TAICHUNG (Taiwan News) — There are so far only two declared presidential candidates in the 2024 race, deep blue media figure Jaw Shaw-kong (趙少康) and outgoing Taipei mayor Taiwan People’s Party (TPP) Chair Ko Wen-je (柯文哲).
Ko has reportedly already set up and decorated an office and is scouting for a campaign team for his run.
The latest Taiwanese Public Opinion Foundation (TPOF) poll has New Taipei Mayor Hou Yu-ih (侯友宜) of the Kuomintang (KMT) far and away the frontrunner in a hypothetical presidential race, garnering 38.7% of the vote versus 29% for the Democratic Progressive Party’s (DPP) Vice President Lai Ching-te (賴清德) and 17.8% for Ko Wen-je (柯文哲). The latest My-Formosa poll, which tends to produce less dramatic results than TPOF, shows Hou getting 33.8% support to Lai’s 34.3% and Ko’s 13.5%.
Ko and the TPP have had a rough few months. Ko had been polling as high as 19.6% in June in the My-Formosa poll, and earlier this year TPOF had the TPP’s support higher than that of the KMT more than once, but the party is now around 7 points down on both the DPP and KMT.
The TPP’s star legislator Tsai Pi-ru (蔡壁如) resigned in a plagiarism scandal, and the TPP’s Hsinchu City Mayor-elect Ann Kao (高虹安) is currently out on bail in a fraud and embezzlement case. Potentially even worse, there are allegations that the entire TPP caucus engaged in the same practices as Kao, which if true would be devastating to the party’s reputation.
In the just concluded local elections, the TPP had set the goal to try and be able to win at least three seats in every city and county, which would allow them to form a caucus, but only succeeded in doing so in Taipei, where they won four seats. Of the 90 candidates they ran nationwide, only 14 won.
Following his recent re-election as party chair, Ko admitted things were not going very well for the party. He said that being Taipei mayor meant he did not have much time for party affairs, but would now work hard as party chair. Considering the state of the party, it needs it.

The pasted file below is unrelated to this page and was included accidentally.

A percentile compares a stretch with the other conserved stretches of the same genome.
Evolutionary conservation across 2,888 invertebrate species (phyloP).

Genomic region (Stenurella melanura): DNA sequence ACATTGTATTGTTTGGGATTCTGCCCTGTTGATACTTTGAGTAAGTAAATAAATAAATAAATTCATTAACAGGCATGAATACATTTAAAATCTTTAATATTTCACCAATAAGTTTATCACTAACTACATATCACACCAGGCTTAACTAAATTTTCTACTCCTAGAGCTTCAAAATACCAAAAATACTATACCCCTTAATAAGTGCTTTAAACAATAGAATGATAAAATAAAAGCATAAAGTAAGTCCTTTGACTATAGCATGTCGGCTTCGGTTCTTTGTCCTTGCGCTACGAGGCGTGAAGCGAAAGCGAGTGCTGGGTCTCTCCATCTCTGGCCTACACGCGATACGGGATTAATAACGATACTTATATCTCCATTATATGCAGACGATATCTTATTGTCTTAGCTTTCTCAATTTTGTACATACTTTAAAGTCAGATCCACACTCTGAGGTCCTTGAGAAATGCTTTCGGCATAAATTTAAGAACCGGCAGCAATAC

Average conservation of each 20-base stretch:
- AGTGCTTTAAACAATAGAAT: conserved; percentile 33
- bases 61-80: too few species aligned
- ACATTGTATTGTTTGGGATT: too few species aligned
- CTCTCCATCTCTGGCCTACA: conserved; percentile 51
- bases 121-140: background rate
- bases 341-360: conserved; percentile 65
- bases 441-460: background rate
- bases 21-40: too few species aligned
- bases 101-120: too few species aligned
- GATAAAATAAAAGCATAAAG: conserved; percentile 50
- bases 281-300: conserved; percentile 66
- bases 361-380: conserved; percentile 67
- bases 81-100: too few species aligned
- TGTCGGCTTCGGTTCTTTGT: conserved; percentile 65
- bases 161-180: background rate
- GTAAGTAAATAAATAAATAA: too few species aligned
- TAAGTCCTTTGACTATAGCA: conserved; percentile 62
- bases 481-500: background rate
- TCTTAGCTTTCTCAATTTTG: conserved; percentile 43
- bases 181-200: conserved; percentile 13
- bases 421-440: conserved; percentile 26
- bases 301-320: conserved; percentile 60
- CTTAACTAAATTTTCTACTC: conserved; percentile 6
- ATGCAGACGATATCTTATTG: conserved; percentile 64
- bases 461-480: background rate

The national legislative and presidential election is just 13 months away and, if the party does not go down in flames due to scandals, the TPP has a chance to make a decent-sized dent in local politics. Especially in the legislature, the party could become a force.
The TPP has a chance to be a force in the legislature
The legislature is comprised of 73 first-past-the-post districts, six reserved for Indigenous communities and 34 party-list proportional representation. In the six indigenous seats, to win any of them, the TPP would need to find someone already well-known there, perhaps flipping an independent to their side, but there have been no signs of the party attempting to do this seriously so far that I am aware of.
In the local districts, the TPP has a lack of well-known candidates with good local connections, weak campaign financing resources and not much of a ground game. In 2020, all 17 of the TPP’s candidates lost, and the poor results in the city councillor races last month do not bode well, but it’s not impossible: The New Power Party (NPP) in 2016 managed to win some seats and even the Taiwan Statebuilding Party (TSP) won a seat in 2020.
Winning two or three district seats would be a big triumph for the party, but it’s the party-list seats where the party has the biggest chance. Last time, the TPP won just over 11% of the party vote, entitling them to five seats, the ability to form a caucus and take their place as the third-largest party.
The TPP is now more well-known and more popular than it was in 2020, and if they can make a strong appeal to independents, they will likely top 15% and could go as high as 30%. If the TPP can take 10 or more seats, then there is a fairly high chance that the DPP and those that caucus with them will have lost an absolute majority, giving the TPP far more leverage.
This is why the TPP has to run a presidential candidate, even if it is a long shot. The news coverage and attention that a presidential run brings to the party is very valuable in brand-building for downstream candidates running for the legislature and especially for the party list vote.
Ko’s chances at the presidency depend a lot on the KMT